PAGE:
For over 20 years Muckleford Catchment Landcare Group have been designing plantings with climate change patterns in mind, and encouraging local landowners to consider the advantages of planting a wide range of species and provenances from many bio regions of Eastern Australia.
Within the community there have been government-funded plantings, including riparian restoration and habitat corridors, as well as some tens of thousands of rehabilitation plantings by members of the Muckleford Landcare group.
Elli Wellings and David Mallard purchased their 100-acre property in Walmer a few years ago, which was once used to graze sheep. They immediately did two things – reached out to the local community, and joined their local Landcare group.
As a first step, Elli and Dave made an effort to seek out expert advice about landscape function and plant selection in order to better understand the land they had in front of them, and what they could do to improve it.
It was not viable to have stock, and the couple’s long term vision was for the land to be restored. “We could see how the stock has impacted on the existing vegetation” said David. Ellie’s father is a bush regenerator in NSW so she understands how worthwhile it is to bring back native animals to a degraded landscape.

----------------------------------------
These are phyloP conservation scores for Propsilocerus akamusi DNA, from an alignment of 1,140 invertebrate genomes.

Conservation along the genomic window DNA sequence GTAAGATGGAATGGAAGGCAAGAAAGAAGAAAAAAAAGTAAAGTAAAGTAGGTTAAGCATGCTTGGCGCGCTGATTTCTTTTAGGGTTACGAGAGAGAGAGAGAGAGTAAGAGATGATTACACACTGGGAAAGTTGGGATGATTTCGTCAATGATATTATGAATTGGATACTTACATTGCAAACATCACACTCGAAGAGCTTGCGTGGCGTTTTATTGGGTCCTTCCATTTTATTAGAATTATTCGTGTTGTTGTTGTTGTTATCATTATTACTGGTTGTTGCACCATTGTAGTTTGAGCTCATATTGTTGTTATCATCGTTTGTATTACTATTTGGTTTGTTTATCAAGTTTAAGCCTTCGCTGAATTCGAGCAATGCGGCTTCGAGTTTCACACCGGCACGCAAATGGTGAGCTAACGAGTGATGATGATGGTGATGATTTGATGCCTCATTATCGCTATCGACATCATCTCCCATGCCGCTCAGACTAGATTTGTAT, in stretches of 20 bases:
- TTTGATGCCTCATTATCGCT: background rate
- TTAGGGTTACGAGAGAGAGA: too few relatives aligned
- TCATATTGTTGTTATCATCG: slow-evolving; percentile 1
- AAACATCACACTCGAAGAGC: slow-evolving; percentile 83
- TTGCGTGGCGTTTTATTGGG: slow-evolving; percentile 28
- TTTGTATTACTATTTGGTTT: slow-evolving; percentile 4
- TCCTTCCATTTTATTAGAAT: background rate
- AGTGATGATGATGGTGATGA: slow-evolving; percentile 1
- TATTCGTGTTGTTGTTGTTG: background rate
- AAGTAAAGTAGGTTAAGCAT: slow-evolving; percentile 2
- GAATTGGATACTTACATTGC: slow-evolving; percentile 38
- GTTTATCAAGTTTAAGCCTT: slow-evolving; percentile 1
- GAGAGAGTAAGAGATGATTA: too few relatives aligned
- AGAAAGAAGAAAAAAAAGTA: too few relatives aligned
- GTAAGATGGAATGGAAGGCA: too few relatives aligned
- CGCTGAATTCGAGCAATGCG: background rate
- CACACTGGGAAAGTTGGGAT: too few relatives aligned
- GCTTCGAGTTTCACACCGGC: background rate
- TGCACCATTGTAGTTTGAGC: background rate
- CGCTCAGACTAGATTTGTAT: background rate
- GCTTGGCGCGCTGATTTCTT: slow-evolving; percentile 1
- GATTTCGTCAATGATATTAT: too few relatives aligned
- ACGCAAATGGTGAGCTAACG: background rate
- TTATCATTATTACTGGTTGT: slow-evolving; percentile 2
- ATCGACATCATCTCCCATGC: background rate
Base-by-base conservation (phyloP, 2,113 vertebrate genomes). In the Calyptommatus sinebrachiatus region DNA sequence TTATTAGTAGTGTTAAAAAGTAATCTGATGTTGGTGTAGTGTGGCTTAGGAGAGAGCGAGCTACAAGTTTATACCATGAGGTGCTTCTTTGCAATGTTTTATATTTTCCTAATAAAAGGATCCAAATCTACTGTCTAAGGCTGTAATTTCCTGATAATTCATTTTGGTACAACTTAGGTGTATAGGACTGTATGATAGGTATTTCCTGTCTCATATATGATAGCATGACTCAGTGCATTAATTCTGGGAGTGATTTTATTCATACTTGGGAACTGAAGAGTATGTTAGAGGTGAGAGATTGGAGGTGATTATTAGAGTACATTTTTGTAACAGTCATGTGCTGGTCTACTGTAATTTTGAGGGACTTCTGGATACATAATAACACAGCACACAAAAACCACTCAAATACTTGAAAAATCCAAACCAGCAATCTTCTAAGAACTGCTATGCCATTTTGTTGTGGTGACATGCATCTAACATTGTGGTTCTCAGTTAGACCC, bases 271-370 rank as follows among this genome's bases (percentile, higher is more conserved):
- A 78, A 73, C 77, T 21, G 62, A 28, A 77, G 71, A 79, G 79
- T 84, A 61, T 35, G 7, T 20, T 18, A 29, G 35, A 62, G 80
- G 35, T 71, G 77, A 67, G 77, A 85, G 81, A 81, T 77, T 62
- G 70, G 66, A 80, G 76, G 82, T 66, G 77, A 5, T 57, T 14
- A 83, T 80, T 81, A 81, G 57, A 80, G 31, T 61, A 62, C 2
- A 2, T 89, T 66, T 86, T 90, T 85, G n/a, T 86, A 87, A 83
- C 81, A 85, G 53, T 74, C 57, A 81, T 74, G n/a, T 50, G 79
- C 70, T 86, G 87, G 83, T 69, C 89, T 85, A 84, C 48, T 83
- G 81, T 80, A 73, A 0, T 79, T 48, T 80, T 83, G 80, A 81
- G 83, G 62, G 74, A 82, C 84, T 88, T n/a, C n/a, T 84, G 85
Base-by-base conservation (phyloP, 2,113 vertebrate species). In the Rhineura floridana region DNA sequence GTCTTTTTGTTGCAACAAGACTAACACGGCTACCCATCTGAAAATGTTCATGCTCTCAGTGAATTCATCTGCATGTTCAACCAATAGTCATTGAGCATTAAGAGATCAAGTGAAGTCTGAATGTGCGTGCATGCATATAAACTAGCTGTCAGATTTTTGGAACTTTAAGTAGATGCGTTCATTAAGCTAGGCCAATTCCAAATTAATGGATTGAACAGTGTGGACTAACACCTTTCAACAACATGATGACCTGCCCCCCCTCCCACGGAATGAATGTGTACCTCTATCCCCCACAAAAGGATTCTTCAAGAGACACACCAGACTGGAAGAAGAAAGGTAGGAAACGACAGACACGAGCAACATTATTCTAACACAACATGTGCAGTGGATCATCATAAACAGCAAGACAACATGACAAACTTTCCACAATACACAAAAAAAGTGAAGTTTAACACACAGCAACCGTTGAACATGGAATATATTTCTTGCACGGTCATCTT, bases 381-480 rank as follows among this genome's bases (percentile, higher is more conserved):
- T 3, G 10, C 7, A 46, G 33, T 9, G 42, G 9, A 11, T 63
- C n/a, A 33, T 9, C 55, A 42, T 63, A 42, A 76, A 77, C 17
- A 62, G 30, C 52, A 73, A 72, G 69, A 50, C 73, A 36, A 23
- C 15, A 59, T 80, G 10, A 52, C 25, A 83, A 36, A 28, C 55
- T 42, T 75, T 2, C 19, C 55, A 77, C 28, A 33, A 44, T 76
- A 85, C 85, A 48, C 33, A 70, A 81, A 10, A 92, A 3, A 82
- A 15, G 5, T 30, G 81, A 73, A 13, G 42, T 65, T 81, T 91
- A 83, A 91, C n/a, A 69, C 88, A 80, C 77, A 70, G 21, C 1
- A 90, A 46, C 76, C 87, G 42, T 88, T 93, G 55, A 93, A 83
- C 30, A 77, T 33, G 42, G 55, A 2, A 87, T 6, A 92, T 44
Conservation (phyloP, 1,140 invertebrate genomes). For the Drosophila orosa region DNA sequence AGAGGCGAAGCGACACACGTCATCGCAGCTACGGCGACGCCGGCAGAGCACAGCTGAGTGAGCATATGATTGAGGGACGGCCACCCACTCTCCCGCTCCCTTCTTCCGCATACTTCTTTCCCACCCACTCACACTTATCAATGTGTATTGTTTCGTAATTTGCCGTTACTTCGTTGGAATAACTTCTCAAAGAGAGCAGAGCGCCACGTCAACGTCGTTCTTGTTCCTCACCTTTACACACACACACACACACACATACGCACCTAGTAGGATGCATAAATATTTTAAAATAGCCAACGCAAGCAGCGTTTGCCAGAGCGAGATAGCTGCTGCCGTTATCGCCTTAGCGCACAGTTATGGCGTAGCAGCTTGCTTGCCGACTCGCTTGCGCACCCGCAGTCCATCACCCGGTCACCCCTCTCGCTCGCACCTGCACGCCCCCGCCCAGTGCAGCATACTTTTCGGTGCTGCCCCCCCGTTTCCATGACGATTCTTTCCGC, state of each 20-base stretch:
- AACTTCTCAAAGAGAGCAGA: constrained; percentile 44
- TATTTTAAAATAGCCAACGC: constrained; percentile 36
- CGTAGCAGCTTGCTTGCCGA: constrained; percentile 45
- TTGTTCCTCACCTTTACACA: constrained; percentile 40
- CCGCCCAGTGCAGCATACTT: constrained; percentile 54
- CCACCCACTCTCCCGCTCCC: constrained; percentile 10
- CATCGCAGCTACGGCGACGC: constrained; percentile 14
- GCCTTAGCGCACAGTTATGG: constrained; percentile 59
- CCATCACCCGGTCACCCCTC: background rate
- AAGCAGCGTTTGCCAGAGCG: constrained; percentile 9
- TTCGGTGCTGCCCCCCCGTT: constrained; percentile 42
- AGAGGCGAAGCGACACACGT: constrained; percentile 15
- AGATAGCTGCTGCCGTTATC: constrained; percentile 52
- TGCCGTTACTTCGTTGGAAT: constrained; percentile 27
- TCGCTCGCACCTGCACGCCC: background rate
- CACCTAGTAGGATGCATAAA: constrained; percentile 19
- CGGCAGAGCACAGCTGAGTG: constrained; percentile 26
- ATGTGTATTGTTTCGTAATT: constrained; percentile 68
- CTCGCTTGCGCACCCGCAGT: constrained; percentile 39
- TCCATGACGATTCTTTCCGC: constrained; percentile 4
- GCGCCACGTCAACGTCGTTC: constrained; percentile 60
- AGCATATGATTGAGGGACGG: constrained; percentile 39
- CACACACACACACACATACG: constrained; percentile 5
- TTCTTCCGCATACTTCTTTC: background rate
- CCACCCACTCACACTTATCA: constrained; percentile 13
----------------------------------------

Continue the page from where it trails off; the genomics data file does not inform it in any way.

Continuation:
Over the past 12 months Dave and Elli have transformed their property, with the help of landscape restoration practitioner and Muckleford Catchment Landcare Group Vice President, David Griffiths. Together, they put in 6,500 plants on 10 acres as part of a farm forestry enterprise. Then came revegetation of an old paddock with a further 2,500 native plants to create a wildlife corridor between two dams. This corridor contains 20 species from wide-spaced trees to middle/understory plants, with a dynamic species provenance selection.
David and Ellie have spent nearly $50,000 to restore their new property and plant their forest. They are a glowing example of the type of tree-changers that add value to our Landcare movement.